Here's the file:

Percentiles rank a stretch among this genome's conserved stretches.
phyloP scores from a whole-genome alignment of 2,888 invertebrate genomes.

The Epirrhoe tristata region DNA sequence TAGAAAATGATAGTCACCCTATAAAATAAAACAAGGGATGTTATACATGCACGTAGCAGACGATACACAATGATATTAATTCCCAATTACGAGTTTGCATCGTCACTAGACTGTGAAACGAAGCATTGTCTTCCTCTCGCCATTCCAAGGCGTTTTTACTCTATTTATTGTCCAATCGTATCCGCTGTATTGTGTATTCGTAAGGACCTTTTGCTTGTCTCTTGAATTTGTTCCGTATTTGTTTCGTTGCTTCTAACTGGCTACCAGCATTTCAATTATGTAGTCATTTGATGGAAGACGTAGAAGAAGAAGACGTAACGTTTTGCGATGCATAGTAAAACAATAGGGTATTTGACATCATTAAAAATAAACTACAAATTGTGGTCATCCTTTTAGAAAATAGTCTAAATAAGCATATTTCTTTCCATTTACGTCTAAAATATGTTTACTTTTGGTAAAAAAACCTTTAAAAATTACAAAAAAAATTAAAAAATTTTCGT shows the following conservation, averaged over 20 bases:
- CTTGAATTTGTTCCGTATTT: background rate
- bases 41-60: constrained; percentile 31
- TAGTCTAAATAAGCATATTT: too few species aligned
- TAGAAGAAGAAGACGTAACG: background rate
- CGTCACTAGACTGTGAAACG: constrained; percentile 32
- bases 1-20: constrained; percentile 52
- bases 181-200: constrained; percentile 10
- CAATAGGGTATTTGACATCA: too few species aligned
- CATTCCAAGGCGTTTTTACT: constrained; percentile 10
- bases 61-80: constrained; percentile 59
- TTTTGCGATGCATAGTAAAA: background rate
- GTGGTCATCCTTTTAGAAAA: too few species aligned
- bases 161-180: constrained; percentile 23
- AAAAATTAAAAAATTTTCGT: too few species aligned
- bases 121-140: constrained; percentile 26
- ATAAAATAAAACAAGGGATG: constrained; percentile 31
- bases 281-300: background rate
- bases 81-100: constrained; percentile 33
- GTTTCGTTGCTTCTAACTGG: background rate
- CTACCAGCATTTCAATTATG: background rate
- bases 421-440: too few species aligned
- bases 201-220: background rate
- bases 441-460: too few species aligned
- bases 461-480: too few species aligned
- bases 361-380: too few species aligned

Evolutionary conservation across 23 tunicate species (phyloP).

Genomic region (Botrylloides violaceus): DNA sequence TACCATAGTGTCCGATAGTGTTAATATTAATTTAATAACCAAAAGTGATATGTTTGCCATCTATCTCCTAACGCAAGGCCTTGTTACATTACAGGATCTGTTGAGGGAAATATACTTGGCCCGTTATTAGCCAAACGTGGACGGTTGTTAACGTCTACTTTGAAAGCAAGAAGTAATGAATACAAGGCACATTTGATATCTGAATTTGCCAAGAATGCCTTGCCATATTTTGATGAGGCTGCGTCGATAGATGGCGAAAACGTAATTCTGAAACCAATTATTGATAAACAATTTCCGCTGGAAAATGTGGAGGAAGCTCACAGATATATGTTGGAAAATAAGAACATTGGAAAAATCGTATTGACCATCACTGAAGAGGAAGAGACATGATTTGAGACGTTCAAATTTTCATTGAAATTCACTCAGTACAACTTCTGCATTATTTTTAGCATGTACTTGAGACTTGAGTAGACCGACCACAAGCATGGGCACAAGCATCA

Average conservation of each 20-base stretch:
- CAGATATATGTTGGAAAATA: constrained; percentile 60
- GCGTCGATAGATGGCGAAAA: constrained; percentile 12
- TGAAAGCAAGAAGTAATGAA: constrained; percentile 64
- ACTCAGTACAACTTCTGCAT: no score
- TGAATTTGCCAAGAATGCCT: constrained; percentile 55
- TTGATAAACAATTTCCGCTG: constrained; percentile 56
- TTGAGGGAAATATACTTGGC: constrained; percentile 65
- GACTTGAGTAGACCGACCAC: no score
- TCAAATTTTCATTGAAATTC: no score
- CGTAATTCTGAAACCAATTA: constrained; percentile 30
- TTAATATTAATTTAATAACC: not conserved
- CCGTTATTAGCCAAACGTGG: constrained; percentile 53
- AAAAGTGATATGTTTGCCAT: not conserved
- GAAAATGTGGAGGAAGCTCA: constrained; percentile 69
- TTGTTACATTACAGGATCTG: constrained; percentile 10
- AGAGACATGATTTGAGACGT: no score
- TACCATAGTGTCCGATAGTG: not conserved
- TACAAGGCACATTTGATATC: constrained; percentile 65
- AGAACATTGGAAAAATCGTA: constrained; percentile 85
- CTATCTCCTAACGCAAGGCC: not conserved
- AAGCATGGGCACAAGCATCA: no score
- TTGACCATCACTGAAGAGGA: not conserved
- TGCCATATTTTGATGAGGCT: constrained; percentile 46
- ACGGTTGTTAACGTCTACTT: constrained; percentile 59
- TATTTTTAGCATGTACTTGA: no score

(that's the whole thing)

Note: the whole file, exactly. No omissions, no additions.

Percentiles rank a stretch among this genome's conserved stretches.
phyloP scores from a whole-genome alignment of 2,888 invertebrate genomes.

The Epirrhoe tristata region DNA sequence TAGAAAATGATAGTCACCCTATAAAATAAAACAAGGGATGTTATACATGCACGTAGCAGACGATACACAATGATATTAATTCCCAATTACGAGTTTGCATCGTCACTAGACTGTGAAACGAAGCATTGTCTTCCTCTCGCCATTCCAAGGCGTTTTTACTCTATTTATTGTCCAATCGTATCCGCTGTATTGTGTATTCGTAAGGACCTTTTGCTTGTCTCTTGAATTTGTTCCGTATTTGTTTCGTTGCTTCTAACTGGCTACCAGCATTTCAATTATGTAGTCATTTGATGGAAGACGTAGAAGAAGAAGACGTAACGTTTTGCGATGCATAGTAAAACAATAGGGTATTTGACATCATTAAAAATAAACTACAAATTGTGGTCATCCTTTTAGAAAATAGTCTAAATAAGCATATTTCTTTCCATTTACGTCTAAAATATGTTTACTTTTGGTAAAAAAACCTTTAAAAATTACAAAAAAAATTAAAAAATTTTCGT shows the following conservation, averaged over 20 bases:
- CTTGAATTTGTTCCGTATTT: background rate
- bases 41-60: constrained; percentile 31
- TAGTCTAAATAAGCATATTT: too few species aligned
- TAGAAGAAGAAGACGTAACG: background rate
- CGTCACTAGACTGTGAAACG: constrained; percentile 32
- bases 1-20: constrained; percentile 52
- bases 181-200: constrained; percentile 10
- CAATAGGGTATTTGACATCA: too few species aligned
- CATTCCAAGGCGTTTTTACT: constrained; percentile 10
- bases 61-80: constrained; percentile 59
- TTTTGCGATGCATAGTAAAA: background rate
- GTGGTCATCCTTTTAGAAAA: too few species aligned
- bases 161-180: constrained; percentile 23
- AAAAATTAAAAAATTTTCGT: too few species aligned
- bases 121-140: constrained; percentile 26
- ATAAAATAAAACAAGGGATG: constrained; percentile 31
- bases 281-300: background rate
- bases 81-100: constrained; percentile 33
- GTTTCGTTGCTTCTAACTGG: background rate
- CTACCAGCATTTCAATTATG: background rate
- bases 421-440: too few species aligned
- bases 201-220: background rate
- bases 441-460: too few species aligned
- bases 461-480: too few species aligned
- bases 361-380: too few species aligned

Evolutionary conservation across 23 tunicate species (phyloP).

Genomic region (Botrylloides violaceus): DNA sequence TACCATAGTGTCCGATAGTGTTAATATTAATTTAATAACCAAAAGTGATATGTTTGCCATCTATCTCCTAACGCAAGGCCTTGTTACATTACAGGATCTGTTGAGGGAAATATACTTGGCCCGTTATTAGCCAAACGTGGACGGTTGTTAACGTCTACTTTGAAAGCAAGAAGTAATGAATACAAGGCACATTTGATATCTGAATTTGCCAAGAATGCCTTGCCATATTTTGATGAGGCTGCGTCGATAGATGGCGAAAACGTAATTCTGAAACCAATTATTGATAAACAATTTCCGCTGGAAAATGTGGAGGAAGCTCACAGATATATGTTGGAAAATAAGAACATTGGAAAAATCGTATTGACCATCACTGAAGAGGAAGAGACATGATTTGAGACGTTCAAATTTTCATTGAAATTCACTCAGTACAACTTCTGCATTATTTTTAGCATGTACTTGAGACTTGAGTAGACCGACCACAAGCATGGGCACAAGCATCA

Average conservation of each 20-base stretch:
- CAGATATATGTTGGAAAATA: constrained; percentile 60
- GCGTCGATAGATGGCGAAAA: constrained; percentile 12
- TGAAAGCAAGAAGTAATGAA: constrained; percentile 64
- ACTCAGTACAACTTCTGCAT: no score
- TGAATTTGCCAAGAATGCCT: constrained; percentile 55
- TTGATAAACAATTTCCGCTG: constrained; percentile 56
- TTGAGGGAAATATACTTGGC: constrained; percentile 65
- GACTTGAGTAGACCGACCAC: no score
- TCAAATTTTCATTGAAATTC: no score
- CGTAATTCTGAAACCAATTA: constrained; percentile 30
- TTAATATTAATTTAATAACC: not conserved
- CCGTTATTAGCCAAACGTGG: constrained; percentile 53
- AAAAGTGATATGTTTGCCAT: not conserved
- GAAAATGTGGAGGAAGCTCA: constrained; percentile 69
- TTGTTACATTACAGGATCTG: constrained; percentile 10
- AGAGACATGATTTGAGACGT: no score
- TACCATAGTGTCCGATAGTG: not conserved
- TACAAGGCACATTTGATATC: constrained; percentile 65
- AGAACATTGGAAAAATCGTA: constrained; percentile 85
- CTATCTCCTAACGCAAGGCC: not conserved
- AAGCATGGGCACAAGCATCA: no score
- TTGACCATCACTGAAGAGGA: not conserved
- TGCCATATTTTGATGAGGCT: constrained; percentile 46
- ACGGTTGTTAACGTCTACTT: constrained; percentile 59
- TATTTTTAGCATGTACTTGA: no score